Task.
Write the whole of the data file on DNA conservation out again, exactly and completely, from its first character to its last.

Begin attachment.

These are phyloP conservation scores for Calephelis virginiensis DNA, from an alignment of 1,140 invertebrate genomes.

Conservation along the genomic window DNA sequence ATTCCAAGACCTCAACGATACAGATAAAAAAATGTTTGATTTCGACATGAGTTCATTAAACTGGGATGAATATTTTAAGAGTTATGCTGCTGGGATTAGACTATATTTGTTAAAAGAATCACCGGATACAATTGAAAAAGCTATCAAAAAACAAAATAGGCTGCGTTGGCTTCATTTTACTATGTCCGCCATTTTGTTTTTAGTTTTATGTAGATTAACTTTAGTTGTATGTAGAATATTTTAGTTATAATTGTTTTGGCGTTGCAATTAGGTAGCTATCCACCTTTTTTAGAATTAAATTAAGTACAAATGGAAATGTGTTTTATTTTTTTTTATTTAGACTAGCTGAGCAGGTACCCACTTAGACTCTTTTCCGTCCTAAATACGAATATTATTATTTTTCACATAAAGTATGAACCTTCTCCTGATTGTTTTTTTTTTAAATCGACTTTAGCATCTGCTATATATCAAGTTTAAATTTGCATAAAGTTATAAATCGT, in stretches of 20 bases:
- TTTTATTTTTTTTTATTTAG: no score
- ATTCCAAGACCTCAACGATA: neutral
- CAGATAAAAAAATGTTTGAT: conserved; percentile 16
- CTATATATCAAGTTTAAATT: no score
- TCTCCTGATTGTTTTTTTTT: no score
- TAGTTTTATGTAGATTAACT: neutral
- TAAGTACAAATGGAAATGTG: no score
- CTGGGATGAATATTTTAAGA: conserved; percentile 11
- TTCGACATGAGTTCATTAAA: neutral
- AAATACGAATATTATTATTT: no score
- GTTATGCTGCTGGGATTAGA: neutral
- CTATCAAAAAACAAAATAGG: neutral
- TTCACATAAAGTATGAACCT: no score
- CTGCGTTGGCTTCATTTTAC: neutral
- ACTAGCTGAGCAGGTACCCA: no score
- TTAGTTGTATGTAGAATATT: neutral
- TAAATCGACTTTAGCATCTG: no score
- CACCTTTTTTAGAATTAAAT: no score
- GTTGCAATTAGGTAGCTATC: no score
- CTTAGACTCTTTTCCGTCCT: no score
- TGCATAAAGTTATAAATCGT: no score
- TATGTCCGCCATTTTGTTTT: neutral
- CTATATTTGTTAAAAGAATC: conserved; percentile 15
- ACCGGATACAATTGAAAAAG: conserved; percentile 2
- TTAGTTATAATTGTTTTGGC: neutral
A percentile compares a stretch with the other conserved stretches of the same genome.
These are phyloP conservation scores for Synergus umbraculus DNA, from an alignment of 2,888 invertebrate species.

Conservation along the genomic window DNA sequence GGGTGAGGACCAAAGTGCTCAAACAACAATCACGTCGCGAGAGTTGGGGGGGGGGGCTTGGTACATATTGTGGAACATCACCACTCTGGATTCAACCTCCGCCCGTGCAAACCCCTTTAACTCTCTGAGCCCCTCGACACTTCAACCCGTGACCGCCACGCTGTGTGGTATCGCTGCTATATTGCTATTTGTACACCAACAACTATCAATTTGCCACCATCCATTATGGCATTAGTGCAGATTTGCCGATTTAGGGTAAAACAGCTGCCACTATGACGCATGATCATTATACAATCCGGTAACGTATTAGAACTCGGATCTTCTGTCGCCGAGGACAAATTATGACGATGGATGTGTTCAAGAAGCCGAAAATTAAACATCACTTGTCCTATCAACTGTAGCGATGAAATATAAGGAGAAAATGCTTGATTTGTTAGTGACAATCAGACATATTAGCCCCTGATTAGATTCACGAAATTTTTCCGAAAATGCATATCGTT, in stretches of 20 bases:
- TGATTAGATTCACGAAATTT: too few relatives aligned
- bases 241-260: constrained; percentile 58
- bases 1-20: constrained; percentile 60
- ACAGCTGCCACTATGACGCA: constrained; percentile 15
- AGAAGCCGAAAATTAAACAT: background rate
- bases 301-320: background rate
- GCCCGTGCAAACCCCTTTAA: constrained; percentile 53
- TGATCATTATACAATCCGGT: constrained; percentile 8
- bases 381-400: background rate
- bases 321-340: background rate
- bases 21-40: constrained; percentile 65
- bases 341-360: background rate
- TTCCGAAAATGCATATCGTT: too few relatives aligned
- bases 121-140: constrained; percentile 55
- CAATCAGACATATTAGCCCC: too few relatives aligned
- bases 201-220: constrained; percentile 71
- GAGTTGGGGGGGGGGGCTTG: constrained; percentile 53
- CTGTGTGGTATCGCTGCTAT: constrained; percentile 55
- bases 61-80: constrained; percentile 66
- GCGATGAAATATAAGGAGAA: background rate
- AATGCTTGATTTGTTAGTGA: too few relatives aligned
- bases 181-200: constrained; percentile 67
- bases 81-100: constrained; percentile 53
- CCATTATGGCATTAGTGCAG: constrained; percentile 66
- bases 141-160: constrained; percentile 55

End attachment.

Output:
These are phyloP conservation scores for Calephelis virginiensis DNA, from an alignment of 1,140 invertebrate genomes.

Conservation along the genomic window DNA sequence ATTCCAAGACCTCAACGATACAGATAAAAAAATGTTTGATTTCGACATGAGTTCATTAAACTGGGATGAATATTTTAAGAGTTATGCTGCTGGGATTAGACTATATTTGTTAAAAGAATCACCGGATACAATTGAAAAAGCTATCAAAAAACAAAATAGGCTGCGTTGGCTTCATTTTACTATGTCCGCCATTTTGTTTTTAGTTTTATGTAGATTAACTTTAGTTGTATGTAGAATATTTTAGTTATAATTGTTTTGGCGTTGCAATTAGGTAGCTATCCACCTTTTTTAGAATTAAATTAAGTACAAATGGAAATGTGTTTTATTTTTTTTTATTTAGACTAGCTGAGCAGGTACCCACTTAGACTCTTTTCCGTCCTAAATACGAATATTATTATTTTTCACATAAAGTATGAACCTTCTCCTGATTGTTTTTTTTTTAAATCGACTTTAGCATCTGCTATATATCAAGTTTAAATTTGCATAAAGTTATAAATCGT, in stretches of 20 bases:
- TTTTATTTTTTTTTATTTAG: no score
- ATTCCAAGACCTCAACGATA: neutral
- CAGATAAAAAAATGTTTGAT: conserved; percentile 16
- CTATATATCAAGTTTAAATT: no score
- TCTCCTGATTGTTTTTTTTT: no score
- TAGTTTTATGTAGATTAACT: neutral
- TAAGTACAAATGGAAATGTG: no score
- CTGGGATGAATATTTTAAGA: conserved; percentile 11
- TTCGACATGAGTTCATTAAA: neutral
- AAATACGAATATTATTATTT: no score
- GTTATGCTGCTGGGATTAGA: neutral
- CTATCAAAAAACAAAATAGG: neutral
- TTCACATAAAGTATGAACCT: no score
- CTGCGTTGGCTTCATTTTAC: neutral
- ACTAGCTGAGCAGGTACCCA: no score
- TTAGTTGTATGTAGAATATT: neutral
- TAAATCGACTTTAGCATCTG: no score
- CACCTTTTTTAGAATTAAAT: no score
- GTTGCAATTAGGTAGCTATC: no score
- CTTAGACTCTTTTCCGTCCT: no score
- TGCATAAAGTTATAAATCGT: no score
- TATGTCCGCCATTTTGTTTT: neutral
- CTATATTTGTTAAAAGAATC: conserved; percentile 15
- ACCGGATACAATTGAAAAAG: conserved; percentile 2
- TTAGTTATAATTGTTTTGGC: neutral
A percentile compares a stretch with the other conserved stretches of the same genome.
These are phyloP conservation scores for Synergus umbraculus DNA, from an alignment of 2,888 invertebrate species.

Conservation along the genomic window DNA sequence GGGTGAGGACCAAAGTGCTCAAACAACAATCACGTCGCGAGAGTTGGGGGGGGGGGCTTGGTACATATTGTGGAACATCACCACTCTGGATTCAACCTCCGCCCGTGCAAACCCCTTTAACTCTCTGAGCCCCTCGACACTTCAACCCGTGACCGCCACGCTGTGTGGTATCGCTGCTATATTGCTATTTGTACACCAACAACTATCAATTTGCCACCATCCATTATGGCATTAGTGCAGATTTGCCGATTTAGGGTAAAACAGCTGCCACTATGACGCATGATCATTATACAATCCGGTAACGTATTAGAACTCGGATCTTCTGTCGCCGAGGACAAATTATGACGATGGATGTGTTCAAGAAGCCGAAAATTAAACATCACTTGTCCTATCAACTGTAGCGATGAAATATAAGGAGAAAATGCTTGATTTGTTAGTGACAATCAGACATATTAGCCCCTGATTAGATTCACGAAATTTTTCCGAAAATGCATATCGTT, in stretches of 20 bases:
- TGATTAGATTCACGAAATTT: too few relatives aligned
- bases 241-260: constrained; percentile 58
- bases 1-20: constrained; percentile 60
- ACAGCTGCCACTATGACGCA: constrained; percentile 15
- AGAAGCCGAAAATTAAACAT: background rate
- bases 301-320: background rate
- GCCCGTGCAAACCCCTTTAA: constrained; percentile 53
- TGATCATTATACAATCCGGT: constrained; percentile 8
- bases 381-400: background rate
- bases 321-340: background rate
- bases 21-40: constrained; percentile 65
- bases 341-360: background rate
- TTCCGAAAATGCATATCGTT: too few relatives aligned
- bases 121-140: constrained; percentile 55
- CAATCAGACATATTAGCCCC: too few relatives aligned
- bases 201-220: constrained; percentile 71
- GAGTTGGGGGGGGGGGCTTG: constrained; percentile 53
- CTGTGTGGTATCGCTGCTAT: constrained; percentile 55
- bases 61-80: constrained; percentile 66
- GCGATGAAATATAAGGAGAA: background rate
- AATGCTTGATTTGTTAGTGA: too few relatives aligned
- bases 181-200: constrained; percentile 67
- bases 81-100: constrained; percentile 53
- CCATTATGGCATTAGTGCAG: constrained; percentile 66
- bases 141-160: constrained; percentile 55